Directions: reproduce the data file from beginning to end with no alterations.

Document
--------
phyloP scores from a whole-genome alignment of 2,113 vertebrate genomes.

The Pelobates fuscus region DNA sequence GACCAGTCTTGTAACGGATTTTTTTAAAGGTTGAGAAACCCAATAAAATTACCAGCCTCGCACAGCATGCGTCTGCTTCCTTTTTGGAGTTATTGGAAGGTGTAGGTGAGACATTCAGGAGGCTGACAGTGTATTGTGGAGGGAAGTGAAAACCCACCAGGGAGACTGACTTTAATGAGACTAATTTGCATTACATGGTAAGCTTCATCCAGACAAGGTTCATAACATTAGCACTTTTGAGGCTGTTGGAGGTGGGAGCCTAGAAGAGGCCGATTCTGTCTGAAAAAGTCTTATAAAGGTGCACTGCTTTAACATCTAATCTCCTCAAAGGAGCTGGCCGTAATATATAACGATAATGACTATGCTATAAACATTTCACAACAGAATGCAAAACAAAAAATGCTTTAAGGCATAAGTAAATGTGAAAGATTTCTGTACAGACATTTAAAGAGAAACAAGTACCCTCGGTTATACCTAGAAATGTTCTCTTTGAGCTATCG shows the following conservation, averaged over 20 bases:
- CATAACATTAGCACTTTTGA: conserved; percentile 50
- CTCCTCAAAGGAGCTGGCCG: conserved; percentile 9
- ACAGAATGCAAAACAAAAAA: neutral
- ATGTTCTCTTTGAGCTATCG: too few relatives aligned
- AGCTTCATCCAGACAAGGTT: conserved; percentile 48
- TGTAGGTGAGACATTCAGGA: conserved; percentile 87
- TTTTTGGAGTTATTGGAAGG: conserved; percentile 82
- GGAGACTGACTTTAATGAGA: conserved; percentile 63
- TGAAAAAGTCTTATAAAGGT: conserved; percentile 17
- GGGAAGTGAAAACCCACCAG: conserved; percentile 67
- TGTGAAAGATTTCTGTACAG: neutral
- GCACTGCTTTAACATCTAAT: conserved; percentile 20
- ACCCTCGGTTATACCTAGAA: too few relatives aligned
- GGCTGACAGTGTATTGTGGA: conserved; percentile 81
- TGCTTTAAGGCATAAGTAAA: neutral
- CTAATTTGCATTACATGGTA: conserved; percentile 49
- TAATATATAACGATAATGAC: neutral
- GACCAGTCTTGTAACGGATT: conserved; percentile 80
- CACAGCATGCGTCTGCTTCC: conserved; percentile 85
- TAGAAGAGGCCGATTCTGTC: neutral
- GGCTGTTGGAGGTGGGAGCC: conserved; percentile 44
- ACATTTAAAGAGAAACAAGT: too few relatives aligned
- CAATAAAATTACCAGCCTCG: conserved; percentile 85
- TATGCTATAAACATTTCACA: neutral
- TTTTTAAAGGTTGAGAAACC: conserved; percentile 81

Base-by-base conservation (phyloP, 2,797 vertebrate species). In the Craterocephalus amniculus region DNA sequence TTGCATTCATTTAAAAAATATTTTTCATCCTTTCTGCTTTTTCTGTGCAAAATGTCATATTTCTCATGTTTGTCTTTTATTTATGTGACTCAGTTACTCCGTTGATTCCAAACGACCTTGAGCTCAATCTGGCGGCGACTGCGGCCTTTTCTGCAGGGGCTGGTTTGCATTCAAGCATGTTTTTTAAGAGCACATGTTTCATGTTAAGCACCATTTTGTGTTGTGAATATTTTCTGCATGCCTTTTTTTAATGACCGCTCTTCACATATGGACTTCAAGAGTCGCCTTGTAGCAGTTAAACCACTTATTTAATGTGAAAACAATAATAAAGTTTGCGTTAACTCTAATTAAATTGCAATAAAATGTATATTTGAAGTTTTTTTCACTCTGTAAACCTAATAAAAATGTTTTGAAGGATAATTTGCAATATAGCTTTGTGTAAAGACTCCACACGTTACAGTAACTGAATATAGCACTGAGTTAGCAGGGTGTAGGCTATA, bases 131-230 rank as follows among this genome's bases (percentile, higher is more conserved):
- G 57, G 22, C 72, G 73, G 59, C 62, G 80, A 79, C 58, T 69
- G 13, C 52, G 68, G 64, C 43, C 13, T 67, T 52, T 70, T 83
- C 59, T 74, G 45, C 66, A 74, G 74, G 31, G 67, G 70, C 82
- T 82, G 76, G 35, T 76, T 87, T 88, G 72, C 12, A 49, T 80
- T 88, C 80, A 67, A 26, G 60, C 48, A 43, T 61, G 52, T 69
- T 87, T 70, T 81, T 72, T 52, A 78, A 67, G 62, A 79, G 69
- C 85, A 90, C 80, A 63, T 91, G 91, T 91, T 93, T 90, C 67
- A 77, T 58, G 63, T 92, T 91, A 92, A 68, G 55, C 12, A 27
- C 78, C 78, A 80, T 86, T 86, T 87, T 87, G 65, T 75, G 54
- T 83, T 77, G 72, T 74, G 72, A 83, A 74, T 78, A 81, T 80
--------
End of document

phyloP scores from a whole-genome alignment of 2,113 vertebrate genomes.

The Pelobates fuscus region DNA sequence GACCAGTCTTGTAACGGATTTTTTTAAAGGTTGAGAAACCCAATAAAATTACCAGCCTCGCACAGCATGCGTCTGCTTCCTTTTTGGAGTTATTGGAAGGTGTAGGTGAGACATTCAGGAGGCTGACAGTGTATTGTGGAGGGAAGTGAAAACCCACCAGGGAGACTGACTTTAATGAGACTAATTTGCATTACATGGTAAGCTTCATCCAGACAAGGTTCATAACATTAGCACTTTTGAGGCTGTTGGAGGTGGGAGCCTAGAAGAGGCCGATTCTGTCTGAAAAAGTCTTATAAAGGTGCACTGCTTTAACATCTAATCTCCTCAAAGGAGCTGGCCGTAATATATAACGATAATGACTATGCTATAAACATTTCACAACAGAATGCAAAACAAAAAATGCTTTAAGGCATAAGTAAATGTGAAAGATTTCTGTACAGACATTTAAAGAGAAACAAGTACCCTCGGTTATACCTAGAAATGTTCTCTTTGAGCTATCG shows the following conservation, averaged over 20 bases:
- CATAACATTAGCACTTTTGA: conserved; percentile 50
- CTCCTCAAAGGAGCTGGCCG: conserved; percentile 9
- ACAGAATGCAAAACAAAAAA: neutral
- ATGTTCTCTTTGAGCTATCG: too few relatives aligned
- AGCTTCATCCAGACAAGGTT: conserved; percentile 48
- TGTAGGTGAGACATTCAGGA: conserved; percentile 87
- TTTTTGGAGTTATTGGAAGG: conserved; percentile 82
- GGAGACTGACTTTAATGAGA: conserved; percentile 63
- TGAAAAAGTCTTATAAAGGT: conserved; percentile 17
- GGGAAGTGAAAACCCACCAG: conserved; percentile 67
- TGTGAAAGATTTCTGTACAG: neutral
- GCACTGCTTTAACATCTAAT: conserved; percentile 20
- ACCCTCGGTTATACCTAGAA: too few relatives aligned
- GGCTGACAGTGTATTGTGGA: conserved; percentile 81
- TGCTTTAAGGCATAAGTAAA: neutral
- CTAATTTGCATTACATGGTA: conserved; percentile 49
- TAATATATAACGATAATGAC: neutral
- GACCAGTCTTGTAACGGATT: conserved; percentile 80
- CACAGCATGCGTCTGCTTCC: conserved; percentile 85
- TAGAAGAGGCCGATTCTGTC: neutral
- GGCTGTTGGAGGTGGGAGCC: conserved; percentile 44
- ACATTTAAAGAGAAACAAGT: too few relatives aligned
- CAATAAAATTACCAGCCTCG: conserved; percentile 85
- TATGCTATAAACATTTCACA: neutral
- TTTTTAAAGGTTGAGAAACC: conserved; percentile 81

Base-by-base conservation (phyloP, 2,797 vertebrate species). In the Craterocephalus amniculus region DNA sequence TTGCATTCATTTAAAAAATATTTTTCATCCTTTCTGCTTTTTCTGTGCAAAATGTCATATTTCTCATGTTTGTCTTTTATTTATGTGACTCAGTTACTCCGTTGATTCCAAACGACCTTGAGCTCAATCTGGCGGCGACTGCGGCCTTTTCTGCAGGGGCTGGTTTGCATTCAAGCATGTTTTTTAAGAGCACATGTTTCATGTTAAGCACCATTTTGTGTTGTGAATATTTTCTGCATGCCTTTTTTTAATGACCGCTCTTCACATATGGACTTCAAGAGTCGCCTTGTAGCAGTTAAACCACTTATTTAATGTGAAAACAATAATAAAGTTTGCGTTAACTCTAATTAAATTGCAATAAAATGTATATTTGAAGTTTTTTTCACTCTGTAAACCTAATAAAAATGTTTTGAAGGATAATTTGCAATATAGCTTTGTGTAAAGACTCCACACGTTACAGTAACTGAATATAGCACTGAGTTAGCAGGGTGTAGGCTATA, bases 131-230 rank as follows among this genome's bases (percentile, higher is more conserved):
- G 57, G 22, C 72, G 73, G 59, C 62, G 80, A 79, C 58, T 69
- G 13, C 52, G 68, G 64, C 43, C 13, T 67, T 52, T 70, T 83
- C 59, T 74, G 45, C 66, A 74, G 74, G 31, G 67, G 70, C 82
- T 82, G 76, G 35, T 76, T 87, T 88, G 72, C 12, A 49, T 80
- T 88, C 80, A 67, A 26, G 60, C 48, A 43, T 61, G 52, T 69
- T 87, T 70, T 81, T 72, T 52, A 78, A 67, G 62, A 79, G 69
- C 85, A 90, C 80, A 63, T 91, G 91, T 91, T 93, T 90, C 67
- A 77, T 58, G 63, T 92, T 91, A 92, A 68, G 55, C 12, A 27
- C 78, C 78, A 80, T 86, T 86, T 87, T 87, G 65, T 75, G 54
- T 83, T 77, G 72, T 74, G 72, A 83, A 74, T 78, A 81, T 80